National Emergency?

November 8, 1999

Last week I talked about the executive orders being signed by President Clinton. I pointed out that it is possible that the president is making more laws by signing executive orders than by signing bills passed by Congress. The president has already posted more than 300 formal executive orders dealing with a wide array of issues.

It turns out that my initial concern about executive orders is perhaps only the tip of the iceberg. Many of these executive orders are not in force, but could be put in force during a national emergency.

Actually it turns out that the U.S. is technically already in a state of national emergency. Apparently there are 13 national emergencies in effect dating from a November 14, 1979 emergency declared by President Carter during the Iran hostage crisis.

One congressional committee identified 500 existing laws that take effect when a president declares an emergency by executive order. They include vast powers to seize property, commodities, fuel and minerals. They also include the power to organize and control the means of production, including compulsory job assignments for civilians. And they include power to assign military forces abroad and institute martial law.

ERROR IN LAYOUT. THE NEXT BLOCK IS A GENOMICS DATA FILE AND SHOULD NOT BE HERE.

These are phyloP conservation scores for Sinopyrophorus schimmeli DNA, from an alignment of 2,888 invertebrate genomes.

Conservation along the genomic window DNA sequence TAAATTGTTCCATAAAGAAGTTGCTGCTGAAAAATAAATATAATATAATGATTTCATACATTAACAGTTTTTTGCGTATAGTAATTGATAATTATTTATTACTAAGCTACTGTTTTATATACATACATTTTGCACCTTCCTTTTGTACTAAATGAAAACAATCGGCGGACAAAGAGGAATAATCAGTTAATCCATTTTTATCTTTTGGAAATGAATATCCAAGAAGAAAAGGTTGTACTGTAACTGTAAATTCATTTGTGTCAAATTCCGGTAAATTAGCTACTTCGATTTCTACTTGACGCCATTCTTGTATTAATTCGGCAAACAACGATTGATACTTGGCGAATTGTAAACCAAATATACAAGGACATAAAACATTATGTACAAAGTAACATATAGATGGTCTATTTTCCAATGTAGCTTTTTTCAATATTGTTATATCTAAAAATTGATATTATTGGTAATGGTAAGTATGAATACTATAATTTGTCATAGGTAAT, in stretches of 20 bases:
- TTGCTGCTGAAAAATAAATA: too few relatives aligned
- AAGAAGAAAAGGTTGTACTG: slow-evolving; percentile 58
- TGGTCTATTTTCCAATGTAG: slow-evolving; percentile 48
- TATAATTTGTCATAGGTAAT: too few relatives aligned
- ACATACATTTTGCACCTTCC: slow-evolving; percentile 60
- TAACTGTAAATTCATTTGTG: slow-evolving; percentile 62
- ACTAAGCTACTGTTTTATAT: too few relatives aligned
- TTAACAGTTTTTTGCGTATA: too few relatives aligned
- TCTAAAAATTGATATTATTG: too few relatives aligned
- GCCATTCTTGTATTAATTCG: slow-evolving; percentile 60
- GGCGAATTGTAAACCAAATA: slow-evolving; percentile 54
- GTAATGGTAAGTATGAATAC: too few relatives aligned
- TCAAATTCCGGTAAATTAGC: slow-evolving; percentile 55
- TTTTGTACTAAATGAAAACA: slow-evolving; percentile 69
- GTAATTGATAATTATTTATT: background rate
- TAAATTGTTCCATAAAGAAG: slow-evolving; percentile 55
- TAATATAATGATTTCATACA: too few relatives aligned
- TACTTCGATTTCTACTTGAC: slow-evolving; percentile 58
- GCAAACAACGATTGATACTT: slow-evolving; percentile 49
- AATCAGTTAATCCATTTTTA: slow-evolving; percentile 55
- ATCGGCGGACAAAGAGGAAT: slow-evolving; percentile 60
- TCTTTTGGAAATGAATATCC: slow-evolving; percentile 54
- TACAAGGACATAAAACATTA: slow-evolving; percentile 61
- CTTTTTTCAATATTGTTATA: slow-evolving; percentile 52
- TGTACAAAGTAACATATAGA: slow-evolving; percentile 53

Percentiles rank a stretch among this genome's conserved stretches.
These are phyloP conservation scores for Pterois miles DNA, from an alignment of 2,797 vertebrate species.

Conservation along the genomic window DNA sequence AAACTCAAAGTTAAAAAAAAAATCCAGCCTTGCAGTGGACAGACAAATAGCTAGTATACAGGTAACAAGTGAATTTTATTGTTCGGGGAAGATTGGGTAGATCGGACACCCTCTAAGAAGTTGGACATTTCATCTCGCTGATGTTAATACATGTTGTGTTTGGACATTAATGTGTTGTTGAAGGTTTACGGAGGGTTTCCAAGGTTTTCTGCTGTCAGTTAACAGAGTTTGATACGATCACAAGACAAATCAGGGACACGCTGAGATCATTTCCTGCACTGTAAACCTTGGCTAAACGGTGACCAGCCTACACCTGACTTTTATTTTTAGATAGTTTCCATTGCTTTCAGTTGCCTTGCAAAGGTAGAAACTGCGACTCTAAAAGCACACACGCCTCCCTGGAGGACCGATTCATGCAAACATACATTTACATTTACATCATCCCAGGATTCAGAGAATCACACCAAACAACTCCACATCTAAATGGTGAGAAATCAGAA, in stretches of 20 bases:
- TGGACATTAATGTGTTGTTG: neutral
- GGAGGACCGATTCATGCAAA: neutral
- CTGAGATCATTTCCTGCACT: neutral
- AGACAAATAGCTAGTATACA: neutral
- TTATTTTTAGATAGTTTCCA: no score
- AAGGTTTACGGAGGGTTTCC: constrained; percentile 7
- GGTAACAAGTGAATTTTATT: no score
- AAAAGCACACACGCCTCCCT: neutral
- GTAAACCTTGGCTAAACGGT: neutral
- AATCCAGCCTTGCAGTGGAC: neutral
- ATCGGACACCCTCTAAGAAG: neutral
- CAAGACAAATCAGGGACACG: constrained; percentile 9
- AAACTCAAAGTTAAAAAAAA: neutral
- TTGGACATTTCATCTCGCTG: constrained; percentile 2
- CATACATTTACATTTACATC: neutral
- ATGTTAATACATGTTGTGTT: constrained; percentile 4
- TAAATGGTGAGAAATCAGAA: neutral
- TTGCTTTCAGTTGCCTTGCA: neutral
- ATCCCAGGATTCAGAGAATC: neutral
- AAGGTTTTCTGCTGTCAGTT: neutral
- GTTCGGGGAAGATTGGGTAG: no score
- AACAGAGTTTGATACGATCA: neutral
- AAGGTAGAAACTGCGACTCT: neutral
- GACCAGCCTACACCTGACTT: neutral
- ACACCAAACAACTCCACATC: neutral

Congressman Ron Paul has submitted "the Separation of Powers Restoration Act." The bill would limit the scope of executive orders a president can issue to only directing his staff and executive branch employees in carrying out authorized activities. The bill would also repeal all "national emergencies" currently on the books from the late 1970s and early 1980s.

The president's current string of executive orders attempts to legislate in ways the Constitution never permitted. And this country is not under a national emergency. Congress needs to act to rectify these issues immediately.

I'm Kerby Anderson of Probe Ministries, and that's my opinion.